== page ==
Apart from eating healthy, you must also tweak your lifestyle. Here’s a list of favorable lifestyle changes that can help reverse prediabetes.

 Prediabetes Lifestyle Changes

Data suggests that lifestyle changes decrease the risk of prediabetes progressing to diabetes for about 10 years (10)! Here are the recommended lifestyle changes:

  • Exercise Regularly

Exercising is extremely beneficial if you are overweight, obese, or have PCOS. The American Diabetes Association confirms that exercising helps manage blood glucose levels (11). Working out also helps burn calories and improves fitness, balance, limb and eye coordination, reflex, and flexibility. Most importantly, exercising regularly helps release endorphins that improve your mood and mental wellbeing.

Choose an exercise routine that you love, have fun doing, and can adhere to. If you love sports, play sports to stay active. The Centers For Disease Control and Prevention (CDC) recommends engaging in 30 minutes of brisk walking or an exercise of your choice daily to reduce the risk of developing type 2 diabetes (2). You can choose running, swimming, dancing, bodyweight exercises, weight lifting, HIIT, kickboxing, etc. There is no one-size-fits-all here. Mix up your workout routine (cardio and strength training every alternate day) to get the maximum output.

  • Sleep Well

Poor sleeping habits, not getting enough sleep, and sleep disorders are closely related to developing diabetes. Scientists believe a sedentary lifestyle, smoking, increased food intake, insulin resistance, and overuse of alcohol are interlinked with poor sleep quality and diabetes risk (12).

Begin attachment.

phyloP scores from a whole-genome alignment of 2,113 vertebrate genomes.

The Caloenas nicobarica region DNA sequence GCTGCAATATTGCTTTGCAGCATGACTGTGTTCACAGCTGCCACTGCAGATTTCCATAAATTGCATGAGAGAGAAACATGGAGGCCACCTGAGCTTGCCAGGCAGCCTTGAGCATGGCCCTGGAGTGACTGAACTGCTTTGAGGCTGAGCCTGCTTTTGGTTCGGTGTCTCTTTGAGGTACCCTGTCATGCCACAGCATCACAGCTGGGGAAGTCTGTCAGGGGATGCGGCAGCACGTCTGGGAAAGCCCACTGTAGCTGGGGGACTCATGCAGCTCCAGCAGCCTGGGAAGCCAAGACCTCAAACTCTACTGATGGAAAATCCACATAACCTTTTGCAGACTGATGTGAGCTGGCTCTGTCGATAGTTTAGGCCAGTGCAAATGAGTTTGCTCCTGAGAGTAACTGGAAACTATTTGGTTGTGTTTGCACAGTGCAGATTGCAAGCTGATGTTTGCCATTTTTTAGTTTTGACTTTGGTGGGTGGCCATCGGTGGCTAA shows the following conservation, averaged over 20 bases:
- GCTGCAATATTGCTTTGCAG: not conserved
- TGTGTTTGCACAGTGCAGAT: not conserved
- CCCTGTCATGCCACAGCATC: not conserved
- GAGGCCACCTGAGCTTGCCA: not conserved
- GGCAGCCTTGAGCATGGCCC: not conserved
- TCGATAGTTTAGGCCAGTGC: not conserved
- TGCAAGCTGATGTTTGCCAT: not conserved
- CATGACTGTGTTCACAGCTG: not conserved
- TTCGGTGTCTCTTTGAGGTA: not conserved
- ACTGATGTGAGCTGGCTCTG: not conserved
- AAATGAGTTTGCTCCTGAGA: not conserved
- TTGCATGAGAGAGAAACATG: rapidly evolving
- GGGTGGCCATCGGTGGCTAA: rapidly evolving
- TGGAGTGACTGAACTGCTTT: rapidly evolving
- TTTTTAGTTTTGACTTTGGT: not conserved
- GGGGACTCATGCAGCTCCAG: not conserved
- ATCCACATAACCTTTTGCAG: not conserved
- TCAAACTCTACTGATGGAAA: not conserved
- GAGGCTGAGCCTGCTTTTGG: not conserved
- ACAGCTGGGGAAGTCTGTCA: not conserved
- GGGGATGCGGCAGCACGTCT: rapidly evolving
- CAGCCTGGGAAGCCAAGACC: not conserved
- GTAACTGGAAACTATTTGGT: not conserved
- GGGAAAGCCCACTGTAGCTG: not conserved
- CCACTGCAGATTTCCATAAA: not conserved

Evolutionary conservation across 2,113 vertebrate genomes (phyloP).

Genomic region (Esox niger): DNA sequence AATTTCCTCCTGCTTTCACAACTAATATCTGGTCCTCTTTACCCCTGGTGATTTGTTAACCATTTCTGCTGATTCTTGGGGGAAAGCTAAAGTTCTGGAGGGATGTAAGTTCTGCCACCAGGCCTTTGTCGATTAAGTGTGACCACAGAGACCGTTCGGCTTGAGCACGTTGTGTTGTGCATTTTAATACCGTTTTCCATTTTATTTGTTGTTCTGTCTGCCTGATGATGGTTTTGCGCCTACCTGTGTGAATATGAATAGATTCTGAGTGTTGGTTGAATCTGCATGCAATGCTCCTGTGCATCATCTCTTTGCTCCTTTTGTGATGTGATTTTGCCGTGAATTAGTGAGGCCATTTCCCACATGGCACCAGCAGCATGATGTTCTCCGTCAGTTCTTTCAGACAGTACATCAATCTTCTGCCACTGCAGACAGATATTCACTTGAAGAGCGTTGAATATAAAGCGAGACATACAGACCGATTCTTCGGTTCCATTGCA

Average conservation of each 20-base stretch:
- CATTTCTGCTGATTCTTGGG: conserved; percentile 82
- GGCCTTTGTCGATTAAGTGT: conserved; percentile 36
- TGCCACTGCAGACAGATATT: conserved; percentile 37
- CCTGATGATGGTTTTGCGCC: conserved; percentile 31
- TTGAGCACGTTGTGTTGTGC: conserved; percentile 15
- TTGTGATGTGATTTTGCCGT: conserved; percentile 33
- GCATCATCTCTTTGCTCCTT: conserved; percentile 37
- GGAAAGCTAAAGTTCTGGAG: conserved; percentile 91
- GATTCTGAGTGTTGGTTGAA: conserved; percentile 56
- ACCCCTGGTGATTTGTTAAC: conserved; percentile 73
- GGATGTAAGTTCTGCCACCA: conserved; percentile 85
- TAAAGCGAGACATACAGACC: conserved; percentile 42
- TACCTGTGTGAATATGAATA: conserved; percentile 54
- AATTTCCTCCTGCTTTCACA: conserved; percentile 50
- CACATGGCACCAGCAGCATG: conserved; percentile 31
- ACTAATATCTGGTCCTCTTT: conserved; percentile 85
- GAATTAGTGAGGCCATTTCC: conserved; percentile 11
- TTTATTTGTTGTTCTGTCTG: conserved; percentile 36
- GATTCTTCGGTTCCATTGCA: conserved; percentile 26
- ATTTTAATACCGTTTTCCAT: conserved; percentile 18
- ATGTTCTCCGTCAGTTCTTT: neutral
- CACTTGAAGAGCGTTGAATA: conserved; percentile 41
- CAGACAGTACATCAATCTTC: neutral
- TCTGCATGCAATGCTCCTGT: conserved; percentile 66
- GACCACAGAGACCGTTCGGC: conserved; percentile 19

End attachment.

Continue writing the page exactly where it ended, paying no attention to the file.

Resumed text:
This is another reason to exercise regularly and eat healthily. Rebalancing the hormones, reducing inflammation and hunger hormones, and improving mental wellbeing are key to improving your sleep (13), (14). Turn off your electronic gadgets, read a book, and maintain a strict bedtime to sleep well.

  • Manage Stress

A study found a significant association between hypertension, physical activity, BMI, and diabetes. Scientists found that moderate to high stress levels caused a 2.3-fold increase in the odds of diabetes three years later (15). Reducing stress comes with practice and patience.

For starters, exercise to release the beneficial endorphins. Gradually get into practicing meditation. Pick up a hobby and learn a new skill to keep yourself occupied. Keep short-term goals and reward yourself for every milestone you achieve.